Anti-humor could also be something that’s funny because it’s not funny, or making a joke out of someone bungling a joke. One thing that comes to mind here is the running gag in Terry Pratchett’s Witches Abroad where Granny Weatherwax tries to tell the “alligator sandwich, and make it snappy” joke only to constantly get the wording wrong and not understand why no one finds it funny. Similarly, one of the recurring characteristics of Porkypine in Walt Kelly’s Pogo is that he’s unable to tell a joke. I’ve heard that you can’t really dissect humor, but many of these categories are based exactly on that, on taking a joke apart and seeing how it works, then putting it back together in an unusual way.

One thing I’ve noticed about how my sense of humor differs from that of many people is that I love puns, and it seems to be the norm to hate them, or at best write them off as only for kids. Maybe it’s partially because people who make puns (and I don’t exclude myself here) often give the sense that they’re really clever for having come up with them. I’ve always liked the Wogglebug‘s defense of the pun in The Marvelous Land of Oz: “[O]ur language contains many words having a double meaning; and that to pronounce a joke that allows both meanings of a certain word, proves the joker a person of culture and refinement, who has, moreover, a thorough command of the language.” Tip replies with, “I don’t believe that…anybody can make a pun,” and later remarks, “People with more or less education discovered those puns centuries ago.” L. Frank Baum used a lot of puns himself, and appears to have been well aware of the general reaction to them. I don’t think you have to be particularly smart to make a pun, but your mind does have to work in a certain way, and you need at least a fairly large vocabulary to make puns that haven’t been made numerous times in the past. I’m particularly fond of jokes based on absurdly literal interpretations of figurative speech, which my wife, for one, hates. I blame Lewis Carroll for this. Mari Ness’s review of Alice’s Adventures in Wonderland was identifiable as far as the wordplay in it being utterly hilarious to me, but just obnoxious to just about everyone else. Mind you, the book had better delivery than I did when I retold the jokes. I’ve heard that my hyper-literalism is common to people on the autistic spectrum, so maybe that’s why I was so taken by the Alice books in the first place. It’s hard to say. Even when I’m not trying to be funny, I tend to become fascinated with certain words in a way not everyone understands. I think it’s part of seeing the world from the outside, so to speak.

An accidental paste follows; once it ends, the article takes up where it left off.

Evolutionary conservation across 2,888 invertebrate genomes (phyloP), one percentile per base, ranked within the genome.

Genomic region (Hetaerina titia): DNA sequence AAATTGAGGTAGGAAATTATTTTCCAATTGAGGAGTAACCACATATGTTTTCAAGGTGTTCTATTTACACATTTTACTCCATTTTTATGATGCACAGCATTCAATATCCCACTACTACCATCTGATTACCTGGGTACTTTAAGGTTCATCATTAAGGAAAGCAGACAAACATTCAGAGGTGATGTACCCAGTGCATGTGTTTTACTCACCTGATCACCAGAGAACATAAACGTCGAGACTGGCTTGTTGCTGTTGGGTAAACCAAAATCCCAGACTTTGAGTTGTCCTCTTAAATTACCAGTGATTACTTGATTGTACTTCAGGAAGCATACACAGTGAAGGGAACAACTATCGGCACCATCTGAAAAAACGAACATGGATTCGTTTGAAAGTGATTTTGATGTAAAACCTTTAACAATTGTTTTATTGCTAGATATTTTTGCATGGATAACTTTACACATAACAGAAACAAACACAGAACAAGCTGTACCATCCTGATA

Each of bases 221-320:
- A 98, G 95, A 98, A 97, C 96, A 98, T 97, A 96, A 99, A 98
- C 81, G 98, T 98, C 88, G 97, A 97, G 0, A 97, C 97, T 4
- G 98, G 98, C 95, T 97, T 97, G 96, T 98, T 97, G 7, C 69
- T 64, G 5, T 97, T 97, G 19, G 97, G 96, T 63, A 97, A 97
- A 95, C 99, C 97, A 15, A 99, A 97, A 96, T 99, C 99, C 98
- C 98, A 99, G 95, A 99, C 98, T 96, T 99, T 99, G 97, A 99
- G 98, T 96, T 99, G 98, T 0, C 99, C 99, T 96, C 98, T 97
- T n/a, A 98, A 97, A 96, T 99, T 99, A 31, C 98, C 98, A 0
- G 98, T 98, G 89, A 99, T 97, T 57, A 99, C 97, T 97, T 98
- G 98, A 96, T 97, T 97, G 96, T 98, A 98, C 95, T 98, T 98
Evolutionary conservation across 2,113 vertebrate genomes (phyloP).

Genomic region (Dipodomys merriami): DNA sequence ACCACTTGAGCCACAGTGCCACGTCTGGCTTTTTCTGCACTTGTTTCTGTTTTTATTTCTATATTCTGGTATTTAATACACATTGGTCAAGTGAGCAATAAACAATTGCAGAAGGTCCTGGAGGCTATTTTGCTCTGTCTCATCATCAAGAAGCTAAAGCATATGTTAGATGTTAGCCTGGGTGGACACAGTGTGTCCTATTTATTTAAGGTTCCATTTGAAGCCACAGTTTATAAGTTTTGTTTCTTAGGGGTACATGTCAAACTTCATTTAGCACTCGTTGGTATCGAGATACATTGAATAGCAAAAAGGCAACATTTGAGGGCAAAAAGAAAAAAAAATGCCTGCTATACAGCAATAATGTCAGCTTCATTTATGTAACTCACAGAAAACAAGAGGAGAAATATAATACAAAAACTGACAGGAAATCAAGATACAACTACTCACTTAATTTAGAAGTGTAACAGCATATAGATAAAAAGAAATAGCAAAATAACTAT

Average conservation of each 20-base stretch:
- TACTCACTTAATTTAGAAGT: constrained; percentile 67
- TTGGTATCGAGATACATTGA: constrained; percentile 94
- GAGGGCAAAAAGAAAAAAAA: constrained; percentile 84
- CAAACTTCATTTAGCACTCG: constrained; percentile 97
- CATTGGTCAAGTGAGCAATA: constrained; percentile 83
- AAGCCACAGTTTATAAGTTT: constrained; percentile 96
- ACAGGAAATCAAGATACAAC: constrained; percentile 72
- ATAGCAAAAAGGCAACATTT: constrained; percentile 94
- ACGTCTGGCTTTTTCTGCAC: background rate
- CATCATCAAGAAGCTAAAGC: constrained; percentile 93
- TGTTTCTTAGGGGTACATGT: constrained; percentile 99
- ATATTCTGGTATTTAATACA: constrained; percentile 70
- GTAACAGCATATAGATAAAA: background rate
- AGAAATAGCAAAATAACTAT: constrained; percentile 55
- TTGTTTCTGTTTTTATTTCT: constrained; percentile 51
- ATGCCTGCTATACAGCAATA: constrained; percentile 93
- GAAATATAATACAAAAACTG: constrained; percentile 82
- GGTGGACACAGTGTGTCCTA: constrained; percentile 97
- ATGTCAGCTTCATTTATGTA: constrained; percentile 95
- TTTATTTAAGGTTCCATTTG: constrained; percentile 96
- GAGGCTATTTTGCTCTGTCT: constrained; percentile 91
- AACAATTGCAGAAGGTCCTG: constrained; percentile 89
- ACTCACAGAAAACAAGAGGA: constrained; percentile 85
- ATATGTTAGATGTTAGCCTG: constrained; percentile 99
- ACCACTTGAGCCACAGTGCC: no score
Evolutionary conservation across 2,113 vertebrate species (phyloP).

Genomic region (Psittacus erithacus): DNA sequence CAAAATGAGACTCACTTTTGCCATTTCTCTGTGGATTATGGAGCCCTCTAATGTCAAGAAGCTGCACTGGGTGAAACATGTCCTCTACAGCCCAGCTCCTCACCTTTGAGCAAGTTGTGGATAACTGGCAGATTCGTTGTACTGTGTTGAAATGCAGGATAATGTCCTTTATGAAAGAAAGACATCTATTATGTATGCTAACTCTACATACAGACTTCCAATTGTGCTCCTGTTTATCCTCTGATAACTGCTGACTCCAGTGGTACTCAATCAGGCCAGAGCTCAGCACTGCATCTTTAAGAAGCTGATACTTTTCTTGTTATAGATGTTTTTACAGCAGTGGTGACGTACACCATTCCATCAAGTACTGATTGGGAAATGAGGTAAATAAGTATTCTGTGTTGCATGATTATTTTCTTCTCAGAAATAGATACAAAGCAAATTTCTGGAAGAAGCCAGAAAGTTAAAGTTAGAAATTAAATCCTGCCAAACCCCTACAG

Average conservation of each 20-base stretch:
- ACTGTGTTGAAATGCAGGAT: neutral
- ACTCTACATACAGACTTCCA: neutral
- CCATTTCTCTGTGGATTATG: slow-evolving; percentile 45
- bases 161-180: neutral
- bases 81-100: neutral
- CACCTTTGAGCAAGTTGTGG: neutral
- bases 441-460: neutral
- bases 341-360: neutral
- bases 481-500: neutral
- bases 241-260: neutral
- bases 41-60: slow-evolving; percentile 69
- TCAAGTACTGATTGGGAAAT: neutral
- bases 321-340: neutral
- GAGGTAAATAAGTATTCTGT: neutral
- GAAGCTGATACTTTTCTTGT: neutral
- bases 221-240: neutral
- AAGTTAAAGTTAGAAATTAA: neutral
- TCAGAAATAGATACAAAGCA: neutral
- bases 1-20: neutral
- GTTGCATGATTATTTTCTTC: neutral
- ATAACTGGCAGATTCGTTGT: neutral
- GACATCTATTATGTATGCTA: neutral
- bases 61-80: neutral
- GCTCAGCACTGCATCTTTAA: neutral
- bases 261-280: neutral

Posted in Authors, Cartoons, Characters, Comics, Discworld, Humor, L. Frank Baum, Language, Lewis Carroll, Oz, Oz Authors, Television, Terry Pratchett, The Simpsons | Tagged , , , , , , , , , , , , , , , , , , , | 2 Comments

Crones and Clones

It’s been a while since I’ve written a book review post (well, not counting my look back on The Patchwork Girl of Oz, which I’d read a long time ago), and I have to say that I just haven’t been finishing books as quickly as usual as of late. I did complete a few fairly recently, though, so here are some thoughts:


Aunt Maria, by Diana Wynne Jones – When looking at a list of titles that Jones wrote, I sometimes forget which ones I’ve already read until I see plot descriptions. This is one I hadn’t read until a few months ago, and it’s apparently called Black Maria in other countries. It’s about a divorced mother and her children who go to stay with her helpless-seeming aunt-in-law, who turns out to actually be a witch who has a reign of terror over the small seaside community where she lives. There’s a fairly convoluted conspiracy that I had some trouble following, where the men and women are purposely kept separate through magic, and it’s difficult for the protagonists to tell who’s on the right side. It’s well-written and includes both transformations and time travel, as well as some likeable heroes (even the mom eventually plays a major role after she gets over her initial impressions of Aunt Maria), but it just didn’t appeal to me as much as many of Jones’s other books.